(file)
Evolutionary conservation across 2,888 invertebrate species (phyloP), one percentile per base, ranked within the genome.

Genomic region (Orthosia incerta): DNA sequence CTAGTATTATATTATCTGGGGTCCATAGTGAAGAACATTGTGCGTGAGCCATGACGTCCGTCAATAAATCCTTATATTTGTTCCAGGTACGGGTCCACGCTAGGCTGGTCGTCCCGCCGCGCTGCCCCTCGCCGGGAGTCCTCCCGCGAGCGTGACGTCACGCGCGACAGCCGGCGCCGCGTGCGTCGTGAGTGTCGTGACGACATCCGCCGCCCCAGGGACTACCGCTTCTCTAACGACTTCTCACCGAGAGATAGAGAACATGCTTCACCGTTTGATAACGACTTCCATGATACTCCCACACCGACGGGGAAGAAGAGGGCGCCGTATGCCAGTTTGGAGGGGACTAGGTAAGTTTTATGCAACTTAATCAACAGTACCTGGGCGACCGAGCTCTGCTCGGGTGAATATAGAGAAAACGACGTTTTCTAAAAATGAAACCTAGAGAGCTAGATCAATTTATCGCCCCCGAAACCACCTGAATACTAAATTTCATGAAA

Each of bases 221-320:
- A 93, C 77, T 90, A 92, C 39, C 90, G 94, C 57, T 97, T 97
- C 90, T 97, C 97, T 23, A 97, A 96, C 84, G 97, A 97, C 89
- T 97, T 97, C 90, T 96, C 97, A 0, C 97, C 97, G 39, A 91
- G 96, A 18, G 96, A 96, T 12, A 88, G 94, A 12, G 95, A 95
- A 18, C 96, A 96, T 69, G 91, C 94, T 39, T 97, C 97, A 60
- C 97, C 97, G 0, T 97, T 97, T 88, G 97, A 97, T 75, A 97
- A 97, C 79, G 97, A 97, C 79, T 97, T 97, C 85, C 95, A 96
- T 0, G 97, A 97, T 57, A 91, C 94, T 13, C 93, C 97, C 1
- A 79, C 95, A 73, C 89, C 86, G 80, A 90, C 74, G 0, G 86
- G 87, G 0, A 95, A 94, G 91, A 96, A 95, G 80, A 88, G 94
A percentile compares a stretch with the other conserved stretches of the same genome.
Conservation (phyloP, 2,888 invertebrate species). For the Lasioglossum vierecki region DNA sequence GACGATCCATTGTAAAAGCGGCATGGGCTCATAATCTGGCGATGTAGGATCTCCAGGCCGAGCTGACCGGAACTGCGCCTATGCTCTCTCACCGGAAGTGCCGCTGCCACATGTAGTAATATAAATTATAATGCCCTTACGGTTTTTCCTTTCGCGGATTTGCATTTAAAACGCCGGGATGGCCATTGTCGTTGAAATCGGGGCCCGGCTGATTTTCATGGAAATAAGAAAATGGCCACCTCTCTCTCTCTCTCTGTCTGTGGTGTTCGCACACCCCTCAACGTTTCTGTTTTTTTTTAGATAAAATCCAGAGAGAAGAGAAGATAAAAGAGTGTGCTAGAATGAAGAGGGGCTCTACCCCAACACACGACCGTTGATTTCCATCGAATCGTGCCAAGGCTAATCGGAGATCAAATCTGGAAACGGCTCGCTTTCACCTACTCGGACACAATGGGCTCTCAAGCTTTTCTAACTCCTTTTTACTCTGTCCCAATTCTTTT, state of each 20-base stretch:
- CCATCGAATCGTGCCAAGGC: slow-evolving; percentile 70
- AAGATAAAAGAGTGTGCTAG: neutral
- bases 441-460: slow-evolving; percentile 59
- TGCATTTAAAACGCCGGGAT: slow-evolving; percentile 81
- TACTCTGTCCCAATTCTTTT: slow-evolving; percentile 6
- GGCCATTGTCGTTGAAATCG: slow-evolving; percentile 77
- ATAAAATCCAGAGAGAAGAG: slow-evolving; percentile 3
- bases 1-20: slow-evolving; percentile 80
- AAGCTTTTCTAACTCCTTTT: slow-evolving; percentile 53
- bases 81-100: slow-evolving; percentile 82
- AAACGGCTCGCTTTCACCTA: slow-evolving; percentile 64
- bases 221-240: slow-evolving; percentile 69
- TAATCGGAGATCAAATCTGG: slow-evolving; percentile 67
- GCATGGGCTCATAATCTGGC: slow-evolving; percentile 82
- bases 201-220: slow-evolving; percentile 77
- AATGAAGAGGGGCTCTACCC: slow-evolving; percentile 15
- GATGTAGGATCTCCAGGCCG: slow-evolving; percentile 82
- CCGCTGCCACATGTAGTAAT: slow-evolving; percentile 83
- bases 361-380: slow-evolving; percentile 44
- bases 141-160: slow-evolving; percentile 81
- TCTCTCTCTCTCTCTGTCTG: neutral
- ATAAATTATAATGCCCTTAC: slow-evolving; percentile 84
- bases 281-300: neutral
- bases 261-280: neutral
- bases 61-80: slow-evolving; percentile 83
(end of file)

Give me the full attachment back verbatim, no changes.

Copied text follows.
Evolutionary conservation across 2,888 invertebrate species (phyloP), one percentile per base, ranked within the genome.

Genomic region (Orthosia incerta): DNA sequence CTAGTATTATATTATCTGGGGTCCATAGTGAAGAACATTGTGCGTGAGCCATGACGTCCGTCAATAAATCCTTATATTTGTTCCAGGTACGGGTCCACGCTAGGCTGGTCGTCCCGCCGCGCTGCCCCTCGCCGGGAGTCCTCCCGCGAGCGTGACGTCACGCGCGACAGCCGGCGCCGCGTGCGTCGTGAGTGTCGTGACGACATCCGCCGCCCCAGGGACTACCGCTTCTCTAACGACTTCTCACCGAGAGATAGAGAACATGCTTCACCGTTTGATAACGACTTCCATGATACTCCCACACCGACGGGGAAGAAGAGGGCGCCGTATGCCAGTTTGGAGGGGACTAGGTAAGTTTTATGCAACTTAATCAACAGTACCTGGGCGACCGAGCTCTGCTCGGGTGAATATAGAGAAAACGACGTTTTCTAAAAATGAAACCTAGAGAGCTAGATCAATTTATCGCCCCCGAAACCACCTGAATACTAAATTTCATGAAA

Each of bases 221-320:
- A 93, C 77, T 90, A 92, C 39, C 90, G 94, C 57, T 97, T 97
- C 90, T 97, C 97, T 23, A 97, A 96, C 84, G 97, A 97, C 89
- T 97, T 97, C 90, T 96, C 97, A 0, C 97, C 97, G 39, A 91
- G 96, A 18, G 96, A 96, T 12, A 88, G 94, A 12, G 95, A 95
- A 18, C 96, A 96, T 69, G 91, C 94, T 39, T 97, C 97, A 60
- C 97, C 97, G 0, T 97, T 97, T 88, G 97, A 97, T 75, A 97
- A 97, C 79, G 97, A 97, C 79, T 97, T 97, C 85, C 95, A 96
- T 0, G 97, A 97, T 57, A 91, C 94, T 13, C 93, C 97, C 1
- A 79, C 95, A 73, C 89, C 86, G 80, A 90, C 74, G 0, G 86
- G 87, G 0, A 95, A 94, G 91, A 96, A 95, G 80, A 88, G 94
A percentile compares a stretch with the other conserved stretches of the same genome.
Conservation (phyloP, 2,888 invertebrate species). For the Lasioglossum vierecki region DNA sequence GACGATCCATTGTAAAAGCGGCATGGGCTCATAATCTGGCGATGTAGGATCTCCAGGCCGAGCTGACCGGAACTGCGCCTATGCTCTCTCACCGGAAGTGCCGCTGCCACATGTAGTAATATAAATTATAATGCCCTTACGGTTTTTCCTTTCGCGGATTTGCATTTAAAACGCCGGGATGGCCATTGTCGTTGAAATCGGGGCCCGGCTGATTTTCATGGAAATAAGAAAATGGCCACCTCTCTCTCTCTCTCTGTCTGTGGTGTTCGCACACCCCTCAACGTTTCTGTTTTTTTTTAGATAAAATCCAGAGAGAAGAGAAGATAAAAGAGTGTGCTAGAATGAAGAGGGGCTCTACCCCAACACACGACCGTTGATTTCCATCGAATCGTGCCAAGGCTAATCGGAGATCAAATCTGGAAACGGCTCGCTTTCACCTACTCGGACACAATGGGCTCTCAAGCTTTTCTAACTCCTTTTTACTCTGTCCCAATTCTTTT, state of each 20-base stretch:
- CCATCGAATCGTGCCAAGGC: slow-evolving; percentile 70
- AAGATAAAAGAGTGTGCTAG: neutral
- bases 441-460: slow-evolving; percentile 59
- TGCATTTAAAACGCCGGGAT: slow-evolving; percentile 81
- TACTCTGTCCCAATTCTTTT: slow-evolving; percentile 6
- GGCCATTGTCGTTGAAATCG: slow-evolving; percentile 77
- ATAAAATCCAGAGAGAAGAG: slow-evolving; percentile 3
- bases 1-20: slow-evolving; percentile 80
- AAGCTTTTCTAACTCCTTTT: slow-evolving; percentile 53
- bases 81-100: slow-evolving; percentile 82
- AAACGGCTCGCTTTCACCTA: slow-evolving; percentile 64
- bases 221-240: slow-evolving; percentile 69
- TAATCGGAGATCAAATCTGG: slow-evolving; percentile 67
- GCATGGGCTCATAATCTGGC: slow-evolving; percentile 82
- bases 201-220: slow-evolving; percentile 77
- AATGAAGAGGGGCTCTACCC: slow-evolving; percentile 15
- GATGTAGGATCTCCAGGCCG: slow-evolving; percentile 82
- CCGCTGCCACATGTAGTAAT: slow-evolving; percentile 83
- bases 361-380: slow-evolving; percentile 44
- bases 141-160: slow-evolving; percentile 81
- TCTCTCTCTCTCTCTGTCTG: neutral
- ATAAATTATAATGCCCTTAC: slow-evolving; percentile 84
- bases 281-300: neutral
- bases 261-280: neutral
- bases 61-80: slow-evolving; percentile 83